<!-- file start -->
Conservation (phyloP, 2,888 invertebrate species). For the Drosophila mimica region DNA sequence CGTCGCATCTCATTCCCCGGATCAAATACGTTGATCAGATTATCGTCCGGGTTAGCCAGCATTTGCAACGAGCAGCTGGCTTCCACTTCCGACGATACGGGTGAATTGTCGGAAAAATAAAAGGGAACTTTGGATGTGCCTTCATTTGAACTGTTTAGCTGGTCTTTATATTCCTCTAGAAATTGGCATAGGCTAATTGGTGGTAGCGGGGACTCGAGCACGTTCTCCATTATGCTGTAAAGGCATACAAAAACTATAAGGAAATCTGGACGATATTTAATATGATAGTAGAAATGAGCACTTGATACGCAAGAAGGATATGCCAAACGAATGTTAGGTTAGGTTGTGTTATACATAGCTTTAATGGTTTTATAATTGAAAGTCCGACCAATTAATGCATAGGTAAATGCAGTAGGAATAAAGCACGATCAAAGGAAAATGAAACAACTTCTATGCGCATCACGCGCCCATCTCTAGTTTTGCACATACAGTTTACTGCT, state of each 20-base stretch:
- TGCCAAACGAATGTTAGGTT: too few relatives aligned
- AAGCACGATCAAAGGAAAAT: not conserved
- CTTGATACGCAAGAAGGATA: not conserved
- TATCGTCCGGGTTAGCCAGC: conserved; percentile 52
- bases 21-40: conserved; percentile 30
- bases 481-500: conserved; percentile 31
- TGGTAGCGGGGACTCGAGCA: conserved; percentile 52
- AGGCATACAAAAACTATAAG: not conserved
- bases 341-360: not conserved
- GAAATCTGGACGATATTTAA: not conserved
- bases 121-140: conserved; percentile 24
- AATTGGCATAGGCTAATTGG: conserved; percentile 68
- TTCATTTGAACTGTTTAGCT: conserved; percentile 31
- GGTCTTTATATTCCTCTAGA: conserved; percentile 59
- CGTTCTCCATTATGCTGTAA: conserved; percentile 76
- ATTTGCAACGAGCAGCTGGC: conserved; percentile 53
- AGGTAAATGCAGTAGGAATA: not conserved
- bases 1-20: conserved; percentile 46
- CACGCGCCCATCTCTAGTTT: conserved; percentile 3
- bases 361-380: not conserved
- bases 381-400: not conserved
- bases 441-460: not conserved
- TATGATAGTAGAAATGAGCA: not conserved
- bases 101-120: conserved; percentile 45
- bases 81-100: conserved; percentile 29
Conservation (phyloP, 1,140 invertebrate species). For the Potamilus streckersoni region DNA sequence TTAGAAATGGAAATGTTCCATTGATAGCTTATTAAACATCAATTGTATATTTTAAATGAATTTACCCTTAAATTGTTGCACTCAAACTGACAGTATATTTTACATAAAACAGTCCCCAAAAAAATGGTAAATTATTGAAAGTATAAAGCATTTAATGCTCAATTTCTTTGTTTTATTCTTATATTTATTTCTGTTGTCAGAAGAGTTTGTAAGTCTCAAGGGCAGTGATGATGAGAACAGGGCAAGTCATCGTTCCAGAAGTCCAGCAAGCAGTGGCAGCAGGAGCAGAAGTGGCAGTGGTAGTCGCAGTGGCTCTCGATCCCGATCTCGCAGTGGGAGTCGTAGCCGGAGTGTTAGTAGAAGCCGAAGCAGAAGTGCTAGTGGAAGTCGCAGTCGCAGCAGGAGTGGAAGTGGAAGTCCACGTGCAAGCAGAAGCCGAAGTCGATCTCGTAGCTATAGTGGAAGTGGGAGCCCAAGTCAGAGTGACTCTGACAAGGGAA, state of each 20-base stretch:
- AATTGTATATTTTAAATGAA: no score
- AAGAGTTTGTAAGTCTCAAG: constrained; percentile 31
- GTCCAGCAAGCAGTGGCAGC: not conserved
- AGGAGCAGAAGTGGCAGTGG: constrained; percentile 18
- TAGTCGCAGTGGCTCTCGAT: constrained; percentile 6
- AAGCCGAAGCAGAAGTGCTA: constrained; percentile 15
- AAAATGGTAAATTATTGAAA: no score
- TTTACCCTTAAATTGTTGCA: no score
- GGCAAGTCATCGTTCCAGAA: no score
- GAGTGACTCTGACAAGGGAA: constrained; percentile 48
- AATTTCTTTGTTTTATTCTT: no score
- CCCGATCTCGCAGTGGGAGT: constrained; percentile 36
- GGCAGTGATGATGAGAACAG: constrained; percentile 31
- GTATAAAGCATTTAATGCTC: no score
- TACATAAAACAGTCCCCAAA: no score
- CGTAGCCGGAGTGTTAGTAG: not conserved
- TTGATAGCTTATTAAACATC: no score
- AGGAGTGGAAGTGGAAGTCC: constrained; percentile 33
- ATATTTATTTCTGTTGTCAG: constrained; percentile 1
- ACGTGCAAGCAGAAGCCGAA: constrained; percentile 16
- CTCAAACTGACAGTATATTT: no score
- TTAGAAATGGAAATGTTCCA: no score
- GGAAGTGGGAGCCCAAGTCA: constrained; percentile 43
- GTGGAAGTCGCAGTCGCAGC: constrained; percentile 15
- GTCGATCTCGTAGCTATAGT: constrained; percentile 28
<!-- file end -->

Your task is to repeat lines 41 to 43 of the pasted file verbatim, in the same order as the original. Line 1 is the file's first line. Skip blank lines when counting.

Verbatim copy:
- GTATAAAGCATTTAATGCTC: no score
- TACATAAAACAGTCCCCAAA: no score
- CGTAGCCGGAGTGTTAGTAG: not conserved